I wanted to use them with battery-bank as there was no power-outlet readily available(for the safety of my children, i would avoid any 230v circuit in my garden especially in wet weather). Also I wanted them to be switchable remotely to avoid going out in the freezing cold. Hence this is what i came up with.. an “ESP-12F based USB-5V switcher”

See the full post on his blog.

So how to do CW on a homebrew SSB rig?

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Pete Juliano, N6QW, has written an article on how to do CW on a homebrew SSB rig:

The Answer is Not a Flippant: Carefully!
Author’s note: A friend in VK4 land made an inquiry about CW operation. I find that 99.99% of my operating time is SSB. But others spend a greater time on the air using CW so why not share some info and data that I have stashed on my computer where a SSB rig can be made to work CW. This also open the possibility of filter switching for a more narrow pass band. With Arduino anything may be possible.

More details on Pete Juliano’s (N6QW) blog.

Remote debugging with USB based JTAG/SWD debug probes

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Erich Styger wrote an article on how to turn a USB debug probe into a IP-based debug solution:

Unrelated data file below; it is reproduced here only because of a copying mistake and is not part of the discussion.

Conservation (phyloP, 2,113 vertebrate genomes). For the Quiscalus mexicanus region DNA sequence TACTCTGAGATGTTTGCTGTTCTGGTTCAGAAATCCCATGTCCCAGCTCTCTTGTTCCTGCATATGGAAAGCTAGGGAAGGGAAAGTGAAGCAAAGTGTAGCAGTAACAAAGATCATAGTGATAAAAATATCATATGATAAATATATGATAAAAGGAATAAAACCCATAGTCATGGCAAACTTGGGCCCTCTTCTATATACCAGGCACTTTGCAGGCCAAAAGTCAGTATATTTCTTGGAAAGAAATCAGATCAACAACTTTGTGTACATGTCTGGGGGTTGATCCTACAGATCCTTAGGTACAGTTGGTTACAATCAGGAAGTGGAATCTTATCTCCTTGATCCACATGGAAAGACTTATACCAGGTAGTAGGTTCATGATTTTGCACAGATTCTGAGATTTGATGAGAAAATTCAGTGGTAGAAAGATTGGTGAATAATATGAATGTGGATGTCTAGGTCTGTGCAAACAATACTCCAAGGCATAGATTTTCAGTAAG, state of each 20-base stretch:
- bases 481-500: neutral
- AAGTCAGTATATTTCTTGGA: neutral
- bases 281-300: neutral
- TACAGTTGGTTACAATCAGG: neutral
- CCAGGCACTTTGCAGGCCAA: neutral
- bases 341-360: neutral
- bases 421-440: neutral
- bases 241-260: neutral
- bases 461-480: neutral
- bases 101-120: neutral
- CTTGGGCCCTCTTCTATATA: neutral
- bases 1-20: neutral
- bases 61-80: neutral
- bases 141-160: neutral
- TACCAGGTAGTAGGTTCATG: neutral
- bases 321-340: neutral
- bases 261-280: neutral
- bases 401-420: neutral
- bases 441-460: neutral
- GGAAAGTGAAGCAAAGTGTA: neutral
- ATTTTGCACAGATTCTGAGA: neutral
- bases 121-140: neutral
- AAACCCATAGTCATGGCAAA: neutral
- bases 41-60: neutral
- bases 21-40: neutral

For some projects it is not possible to have the device under debug available on my desk: the board might be in another room, on another site or in a place where physical access is not possible or even dangerous. In that case an IP-based debug probe (see Debugging ARM Cores with IP based Debug Probes and Eclipse) is very useful: as long as I can access its IP address, that works fine. It is an excellent solution even if the board is moving or rotating: hook it up to a WLAN access point and I still can use it as it would be on my desk.

More details on MCU on Eclipse homepage.

ATtiny13 – 8bit mono class D amplifier

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Łukasz Podkalicki shared a how-to on building a Class D amplifier on ATtiny13:

I always wonder whether it is possible to make an amplifier of class D on ATtiny13 or not. Some time ago I found George Gardner’s project based on ATtiny85 – TinyD. It was a sign to start challenging it with ATtiny13. It took me a few hours but finally I made it! The code is very short and useses a lot of hardware settings which has been explained line-by-line in the comments. The project runs on ATtiny13 with maximum internal clock source (9.6MHz). It gave me posibility to use maximum of hardware PWM frequency (Fast PWM mode).